"Right now you've got 28% of people who say they think Adrian Dix would be the best Premier, Christy Clark at 16%. If you add up the undecideds and the people who don't like any of the options, you hit 48%, so almost half of the voters don't like any of the options, don't know. That's a huge room that is now left to manoeuvre, which means, really, all bets are off between now and election day."All bets are off are they? First, let's examine what pollster Angus-Reid has been saying over time.
Christy Clark and friends describe politics in BC as a struggle between free enterprisers and unwashed lefties. I believe a more accurate description is of a contest between parties that represent economic elites and social conservatives versus two parties that represent pluralistic and egalitarian movements sympathetic to conservation of the natural environment and effective regulation of industrial activity.
During the last few months, the Liberals conducted guerilla war against the Conservative Party of BC. Supporters of the targeted party who lost faith in its leadership were more likely to migrate to the BC Liberals than to either of the progressive opposition parties. Angus-Reid reports little change in support either for the supposed "coalition of free enterprisers" and the groups that style themselves progressives.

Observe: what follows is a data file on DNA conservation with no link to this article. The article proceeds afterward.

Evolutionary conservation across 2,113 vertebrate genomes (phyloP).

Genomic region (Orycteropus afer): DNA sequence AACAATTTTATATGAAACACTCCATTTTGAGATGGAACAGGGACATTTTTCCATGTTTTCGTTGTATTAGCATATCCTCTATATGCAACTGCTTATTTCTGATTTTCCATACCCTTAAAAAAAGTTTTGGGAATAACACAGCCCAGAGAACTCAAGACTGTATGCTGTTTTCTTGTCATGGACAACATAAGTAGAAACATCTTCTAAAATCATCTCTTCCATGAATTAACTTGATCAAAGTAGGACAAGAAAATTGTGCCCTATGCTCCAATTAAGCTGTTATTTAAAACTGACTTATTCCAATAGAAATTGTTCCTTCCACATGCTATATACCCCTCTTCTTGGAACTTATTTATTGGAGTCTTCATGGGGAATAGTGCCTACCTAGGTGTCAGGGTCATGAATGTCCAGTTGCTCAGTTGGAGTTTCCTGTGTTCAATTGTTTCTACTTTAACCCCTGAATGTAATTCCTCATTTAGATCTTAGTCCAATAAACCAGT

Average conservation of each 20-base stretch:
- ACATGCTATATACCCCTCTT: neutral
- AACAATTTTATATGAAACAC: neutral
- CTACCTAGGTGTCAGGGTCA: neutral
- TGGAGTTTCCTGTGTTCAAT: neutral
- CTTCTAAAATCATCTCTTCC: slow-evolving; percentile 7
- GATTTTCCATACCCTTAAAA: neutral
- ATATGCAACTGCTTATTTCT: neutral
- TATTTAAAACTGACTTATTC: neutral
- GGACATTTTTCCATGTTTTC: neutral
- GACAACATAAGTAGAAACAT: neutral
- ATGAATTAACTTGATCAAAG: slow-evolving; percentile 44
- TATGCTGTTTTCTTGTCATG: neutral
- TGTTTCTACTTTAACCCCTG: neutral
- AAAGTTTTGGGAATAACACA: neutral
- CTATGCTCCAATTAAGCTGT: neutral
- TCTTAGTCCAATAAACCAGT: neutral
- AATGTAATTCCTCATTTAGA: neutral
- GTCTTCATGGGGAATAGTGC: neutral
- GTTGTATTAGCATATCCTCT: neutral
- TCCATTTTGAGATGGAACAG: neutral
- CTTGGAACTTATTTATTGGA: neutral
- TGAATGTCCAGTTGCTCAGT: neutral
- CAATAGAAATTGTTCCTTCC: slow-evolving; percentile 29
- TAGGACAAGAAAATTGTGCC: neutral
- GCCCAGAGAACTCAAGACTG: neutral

Smart emphasized that 48% of voters expressed no opinion on the person best qualified to be Premier. However, that number is unchanged from the last Angus-Reid survey. Instead of breathlessly claiming that Liberals were back in the game, Stephen Smart should have noted that Angus-Reid shows that despite intensive government advertising, the voters aren't buying Christy Clark's message, even if they are paying for it.
Reader Will Hartman left a comment on Facebook:
"CTV did a similar fluff piece on their 6 o'clock news tonight. BC's MSM,still the loyal cheerleaders..."I watched Keith Baldrey's report on Global TV and found it a fair report but I agree with Will Hartman that Rob Brown's CTV report missed the mark quite completely. I wonder if these news rooms are so understaffed, or badly staffed, that they rely on talking points provided by government insiders. The news readers simply echo words fed to them and don't have time or ability for independent analysis.
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